Well, yeah.

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Music Monday – Two Shadows

I find it interesting and enlightening when a musician works with two different singers on the same song. All too often we hear a song done by a particular singer and it becomes “their song.” Anyone else singing the song after that is “covering” their song. That’s not an unfair assessment, but what if the musician at the heart of the song isn’t actually the singer?

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Music Monday — Kyary Pamyu Pamyu

Kira Kira Killer is a newer tune from J-Pop sweetheart Kyary Pamyu Pamyu, someone I’ve written about before here on the blog and it’s one of those music videos that makes you think.

Think about what? The symbolism within it, or the differences between Japanese culture and America? What’s with the person in the weird wardrobe and the staff?

Well, no. Though the person with the odd wardrobe (who isn’t Kyary Pamyu Pamyu) is representative of a priest that seems to be an amalgam of multiple religions. There are Shinto, Buddhist, and Taoist influences in that costume so I suppose we could opine on its portrayal of religion as an authoritarian master, holding the people in the palm of its hand. This is further supported by her visions of a spinning Yin Yang, interlocking white and grey Magen David stars, topped with prayer beads and crosses.

The only turtle ever to feature on the Hertzsprung-Russell diagram.
The only turtle ever to feature on the Hertzsprung-Russell diagram.

There’s also a nod to the Discworld novels where you have a more or less flat world perched atop elephants with the whole thing riding on the back of a turtle. We’ll pass on all of that and get straight to the thing I think about.

Virtual reality technology needs to go mainstream so I can inhabit this video. It’d be far better than drugs.

Seriously, flying through a virtual tunnel on a jet powered hoverboard with an amalgamated priest while the bounciest, happiest song ever plays in your ears? You might get that kind of trip with LSD or DMT, but if you could get it with a set of VR goggles and headphones?

Sign me up.

Music Monday – Live in the Studio

I have a confession to make. I don’t like going to concerts all that much. Music, for me, is a personal thing. It’s quite literally a drug because of the chemical reactions it releases in my body. I hallucinate, I’m “not there,” and after a really good song is over I want more. Now then, I can tell you from experience that I’m not very good at being drunk, nor am I good at being high, So when we talk about the powerful drug that is music, I just don’t want to be in a crowded auditorium when I’m having that experience.

Also, you motherfuckers who push and shove and then sing along with the artist, and you’re only three flats off key? Fuck you. I didn’t come to listen to your drunk/high/both ass sing my favourite tunes off key. There are buskers in the city who are more than capable of providing me that service for free.

Maybe that’s why I’m such a fan of sessions that recorded “live in the studio.” It’s the perfect medium for feeding my addiction. I get to hear my favourite music live, but without the screaming, shouting, smell of pot, beer spilled on me, and all the stuff that tends to happen at concerts. There are no lavish sets, no light-shows, and nothing extraneous. It’s very intimate, very close. The music is live, completely, but it’s right there. If I were in studio, I could reach out and touch the music.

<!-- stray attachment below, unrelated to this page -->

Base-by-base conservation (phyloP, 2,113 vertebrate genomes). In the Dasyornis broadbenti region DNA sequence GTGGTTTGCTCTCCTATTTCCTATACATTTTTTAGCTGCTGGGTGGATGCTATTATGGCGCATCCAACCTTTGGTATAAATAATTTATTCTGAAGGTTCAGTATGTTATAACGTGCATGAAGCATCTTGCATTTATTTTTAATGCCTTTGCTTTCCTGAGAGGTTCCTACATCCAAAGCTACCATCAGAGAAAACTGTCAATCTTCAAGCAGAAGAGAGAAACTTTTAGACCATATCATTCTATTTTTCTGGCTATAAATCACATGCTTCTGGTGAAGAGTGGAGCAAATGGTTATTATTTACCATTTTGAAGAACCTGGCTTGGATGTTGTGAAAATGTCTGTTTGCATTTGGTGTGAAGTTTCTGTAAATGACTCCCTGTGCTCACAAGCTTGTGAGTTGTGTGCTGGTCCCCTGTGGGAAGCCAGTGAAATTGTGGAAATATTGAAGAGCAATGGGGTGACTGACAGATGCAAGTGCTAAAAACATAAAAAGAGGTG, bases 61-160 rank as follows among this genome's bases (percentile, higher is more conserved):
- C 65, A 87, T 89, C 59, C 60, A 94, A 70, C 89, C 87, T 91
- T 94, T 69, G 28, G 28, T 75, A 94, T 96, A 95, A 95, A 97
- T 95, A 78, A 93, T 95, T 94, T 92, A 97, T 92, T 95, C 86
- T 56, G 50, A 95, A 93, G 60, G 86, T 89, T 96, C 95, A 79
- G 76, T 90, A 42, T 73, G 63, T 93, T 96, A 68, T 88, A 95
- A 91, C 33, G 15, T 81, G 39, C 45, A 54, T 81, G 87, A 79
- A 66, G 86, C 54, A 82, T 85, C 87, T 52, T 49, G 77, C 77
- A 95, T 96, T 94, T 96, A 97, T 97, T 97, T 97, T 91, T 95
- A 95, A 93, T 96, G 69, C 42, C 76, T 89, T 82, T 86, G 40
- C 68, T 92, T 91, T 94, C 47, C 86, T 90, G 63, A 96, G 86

Many times you get the artist to do acoustic sets which can be incredibly special. For example, I recently learned about the Australian group Boy & Bear through their song Southern Sun.

The catch is, I heard it on whatever Sirius/XM calls their “coffee shop” channel where they play a lot of acoustic stuff. So my first exposure didn’t sound like the (admittedly awesome) electric version. It sounded like this:


Another facet of my love for the live in the studio style is how the musicians will try different things when they don’t have to concern themselves with set design, theatre, and pleasing a massive crowd. Those who don’t write music might not be aware of how many iterations a song will go through. Lyrics get changed, switched, and music gets tightened, loosened, or completely rewritten. Naturally a musician might have another way to do a song that they love, but it just didn’t make the album.

Dig on Haim here. Anyone who knows me knows that I’m a huge fan of Haim.  Falling happens to be one of their best songs so far and god knows I’ve listened to it a few (hundred) times. So when Danielle suddenly launches into a lengthened second verse? That’s pretty awesome right there.

Downtempo, Chill, and OceanLab

Every day, I listen to quite a bit of bouncy, uptempo music.

But not as much as I listen to chill out and downtempo.

I think it has something to do with my personality. I’m normally… well, frantic isn’t the word, more like frenetic. My mind is definitely a multi-track affair and that’s not something I’m saying to put forth an image that I’m smarter than the average bear. Actually, I would probably be a lot smarter if my mind wasn’t like that.

I need to do a thing to the library website. I should finish that book on Ruby programming. Oh my god, William Gibson has a new book out this fall. I really wanna play Remember Me, I should buy it when I get home. Look! Here’s a website with some free eBooks! I wonder what’s for dinner tonight. Should I go running?

It gets to be a little much.

So, because I’m not into taking drugs or smoking pot, I turn to the next best thing — downtempo music. It’s a soul-soothing thing where I can find something with a beat, but a soft melody underneath. It’s not driving, it’s not going to push me to greater things, at least not directly. It will calm me down, centre me, and allow me to breathe in, breathe out….


So, with that in mind, OceanLab. I’ve been digging on them for the last couple of days. You should too.